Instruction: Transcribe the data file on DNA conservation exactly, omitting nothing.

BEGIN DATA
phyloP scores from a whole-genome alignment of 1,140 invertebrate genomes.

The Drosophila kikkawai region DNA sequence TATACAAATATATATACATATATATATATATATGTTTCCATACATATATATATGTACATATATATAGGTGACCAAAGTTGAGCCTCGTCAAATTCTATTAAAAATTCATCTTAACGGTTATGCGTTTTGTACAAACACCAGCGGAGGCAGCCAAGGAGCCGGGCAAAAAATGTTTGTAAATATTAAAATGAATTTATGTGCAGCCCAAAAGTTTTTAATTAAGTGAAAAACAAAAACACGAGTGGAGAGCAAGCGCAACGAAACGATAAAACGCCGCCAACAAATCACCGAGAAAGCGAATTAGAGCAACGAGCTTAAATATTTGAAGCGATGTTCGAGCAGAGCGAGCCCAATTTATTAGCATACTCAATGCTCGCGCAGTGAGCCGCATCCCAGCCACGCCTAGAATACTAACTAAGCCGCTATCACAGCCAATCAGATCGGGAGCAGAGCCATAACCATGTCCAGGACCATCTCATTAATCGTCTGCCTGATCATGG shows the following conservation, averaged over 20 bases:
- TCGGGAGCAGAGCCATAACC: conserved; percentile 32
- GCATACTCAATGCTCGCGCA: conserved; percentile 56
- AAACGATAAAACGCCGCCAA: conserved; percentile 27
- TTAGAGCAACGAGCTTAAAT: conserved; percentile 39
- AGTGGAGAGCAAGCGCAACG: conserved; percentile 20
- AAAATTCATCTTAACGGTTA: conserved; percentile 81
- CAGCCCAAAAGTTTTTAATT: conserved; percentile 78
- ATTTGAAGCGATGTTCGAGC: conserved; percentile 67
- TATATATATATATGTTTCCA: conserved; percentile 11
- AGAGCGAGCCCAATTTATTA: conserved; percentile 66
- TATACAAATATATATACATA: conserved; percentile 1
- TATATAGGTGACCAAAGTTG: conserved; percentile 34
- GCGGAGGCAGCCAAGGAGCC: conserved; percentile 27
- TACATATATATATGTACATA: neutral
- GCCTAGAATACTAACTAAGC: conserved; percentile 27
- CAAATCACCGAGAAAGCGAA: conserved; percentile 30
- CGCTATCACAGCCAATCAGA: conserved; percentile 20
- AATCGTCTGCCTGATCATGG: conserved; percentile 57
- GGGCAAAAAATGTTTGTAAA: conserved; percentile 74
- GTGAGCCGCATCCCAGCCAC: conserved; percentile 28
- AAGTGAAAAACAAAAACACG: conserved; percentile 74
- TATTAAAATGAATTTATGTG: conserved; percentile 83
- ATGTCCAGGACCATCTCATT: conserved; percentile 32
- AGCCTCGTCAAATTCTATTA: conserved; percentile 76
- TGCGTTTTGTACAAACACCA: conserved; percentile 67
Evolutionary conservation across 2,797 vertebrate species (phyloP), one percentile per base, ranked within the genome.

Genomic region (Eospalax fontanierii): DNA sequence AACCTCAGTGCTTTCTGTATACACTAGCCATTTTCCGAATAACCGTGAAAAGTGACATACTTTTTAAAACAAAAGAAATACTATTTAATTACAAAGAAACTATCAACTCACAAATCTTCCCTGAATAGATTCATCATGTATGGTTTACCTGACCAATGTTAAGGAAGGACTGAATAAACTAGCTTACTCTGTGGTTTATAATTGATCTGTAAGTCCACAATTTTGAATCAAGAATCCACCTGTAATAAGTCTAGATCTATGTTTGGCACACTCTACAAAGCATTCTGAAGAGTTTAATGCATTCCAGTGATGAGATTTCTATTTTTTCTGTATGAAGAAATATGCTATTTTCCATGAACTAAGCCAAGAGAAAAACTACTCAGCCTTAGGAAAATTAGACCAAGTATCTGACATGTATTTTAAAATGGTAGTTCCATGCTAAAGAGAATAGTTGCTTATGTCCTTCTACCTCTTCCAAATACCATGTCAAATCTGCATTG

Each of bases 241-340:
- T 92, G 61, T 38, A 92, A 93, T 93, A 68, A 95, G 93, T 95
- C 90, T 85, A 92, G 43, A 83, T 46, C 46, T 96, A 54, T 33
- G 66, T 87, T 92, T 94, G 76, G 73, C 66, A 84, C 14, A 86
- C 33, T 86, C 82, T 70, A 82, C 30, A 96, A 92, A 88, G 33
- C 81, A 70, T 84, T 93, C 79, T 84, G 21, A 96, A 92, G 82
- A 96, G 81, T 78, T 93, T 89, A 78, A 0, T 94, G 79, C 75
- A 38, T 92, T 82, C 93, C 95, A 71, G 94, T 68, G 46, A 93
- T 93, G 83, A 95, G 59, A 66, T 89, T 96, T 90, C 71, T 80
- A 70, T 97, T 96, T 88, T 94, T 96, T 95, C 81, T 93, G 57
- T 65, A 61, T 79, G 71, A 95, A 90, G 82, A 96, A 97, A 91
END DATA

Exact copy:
phyloP scores from a whole-genome alignment of 1,140 invertebrate genomes.

The Drosophila kikkawai region DNA sequence TATACAAATATATATACATATATATATATATATGTTTCCATACATATATATATGTACATATATATAGGTGACCAAAGTTGAGCCTCGTCAAATTCTATTAAAAATTCATCTTAACGGTTATGCGTTTTGTACAAACACCAGCGGAGGCAGCCAAGGAGCCGGGCAAAAAATGTTTGTAAATATTAAAATGAATTTATGTGCAGCCCAAAAGTTTTTAATTAAGTGAAAAACAAAAACACGAGTGGAGAGCAAGCGCAACGAAACGATAAAACGCCGCCAACAAATCACCGAGAAAGCGAATTAGAGCAACGAGCTTAAATATTTGAAGCGATGTTCGAGCAGAGCGAGCCCAATTTATTAGCATACTCAATGCTCGCGCAGTGAGCCGCATCCCAGCCACGCCTAGAATACTAACTAAGCCGCTATCACAGCCAATCAGATCGGGAGCAGAGCCATAACCATGTCCAGGACCATCTCATTAATCGTCTGCCTGATCATGG shows the following conservation, averaged over 20 bases:
- TCGGGAGCAGAGCCATAACC: conserved; percentile 32
- GCATACTCAATGCTCGCGCA: conserved; percentile 56
- AAACGATAAAACGCCGCCAA: conserved; percentile 27
- TTAGAGCAACGAGCTTAAAT: conserved; percentile 39
- AGTGGAGAGCAAGCGCAACG: conserved; percentile 20
- AAAATTCATCTTAACGGTTA: conserved; percentile 81
- CAGCCCAAAAGTTTTTAATT: conserved; percentile 78
- ATTTGAAGCGATGTTCGAGC: conserved; percentile 67
- TATATATATATATGTTTCCA: conserved; percentile 11
- AGAGCGAGCCCAATTTATTA: conserved; percentile 66
- TATACAAATATATATACATA: conserved; percentile 1
- TATATAGGTGACCAAAGTTG: conserved; percentile 34
- GCGGAGGCAGCCAAGGAGCC: conserved; percentile 27
- TACATATATATATGTACATA: neutral
- GCCTAGAATACTAACTAAGC: conserved; percentile 27
- CAAATCACCGAGAAAGCGAA: conserved; percentile 30
- CGCTATCACAGCCAATCAGA: conserved; percentile 20
- AATCGTCTGCCTGATCATGG: conserved; percentile 57
- GGGCAAAAAATGTTTGTAAA: conserved; percentile 74
- GTGAGCCGCATCCCAGCCAC: conserved; percentile 28
- AAGTGAAAAACAAAAACACG: conserved; percentile 74
- TATTAAAATGAATTTATGTG: conserved; percentile 83
- ATGTCCAGGACCATCTCATT: conserved; percentile 32
- AGCCTCGTCAAATTCTATTA: conserved; percentile 76
- TGCGTTTTGTACAAACACCA: conserved; percentile 67
Evolutionary conservation across 2,797 vertebrate species (phyloP), one percentile per base, ranked within the genome.

Genomic region (Eospalax fontanierii): DNA sequence AACCTCAGTGCTTTCTGTATACACTAGCCATTTTCCGAATAACCGTGAAAAGTGACATACTTTTTAAAACAAAAGAAATACTATTTAATTACAAAGAAACTATCAACTCACAAATCTTCCCTGAATAGATTCATCATGTATGGTTTACCTGACCAATGTTAAGGAAGGACTGAATAAACTAGCTTACTCTGTGGTTTATAATTGATCTGTAAGTCCACAATTTTGAATCAAGAATCCACCTGTAATAAGTCTAGATCTATGTTTGGCACACTCTACAAAGCATTCTGAAGAGTTTAATGCATTCCAGTGATGAGATTTCTATTTTTTCTGTATGAAGAAATATGCTATTTTCCATGAACTAAGCCAAGAGAAAAACTACTCAGCCTTAGGAAAATTAGACCAAGTATCTGACATGTATTTTAAAATGGTAGTTCCATGCTAAAGAGAATAGTTGCTTATGTCCTTCTACCTCTTCCAAATACCATGTCAAATCTGCATTG

Each of bases 241-340:
- T 92, G 61, T 38, A 92, A 93, T 93, A 68, A 95, G 93, T 95
- C 90, T 85, A 92, G 43, A 83, T 46, C 46, T 96, A 54, T 33
- G 66, T 87, T 92, T 94, G 76, G 73, C 66, A 84, C 14, A 86
- C 33, T 86, C 82, T 70, A 82, C 30, A 96, A 92, A 88, G 33
- C 81, A 70, T 84, T 93, C 79, T 84, G 21, A 96, A 92, G 82
- A 96, G 81, T 78, T 93, T 89, A 78, A 0, T 94, G 79, C 75
- A 38, T 92, T 82, C 93, C 95, A 71, G 94, T 68, G 46, A 93
- T 93, G 83, A 95, G 59, A 66, T 89, T 96, T 90, C 71, T 80
- A 70, T 97, T 96, T 88, T 94, T 96, T 95, C 81, T 93, G 57
- T 65, A 61, T 79, G 71, A 95, A 90, G 82, A 96, A 97, A 91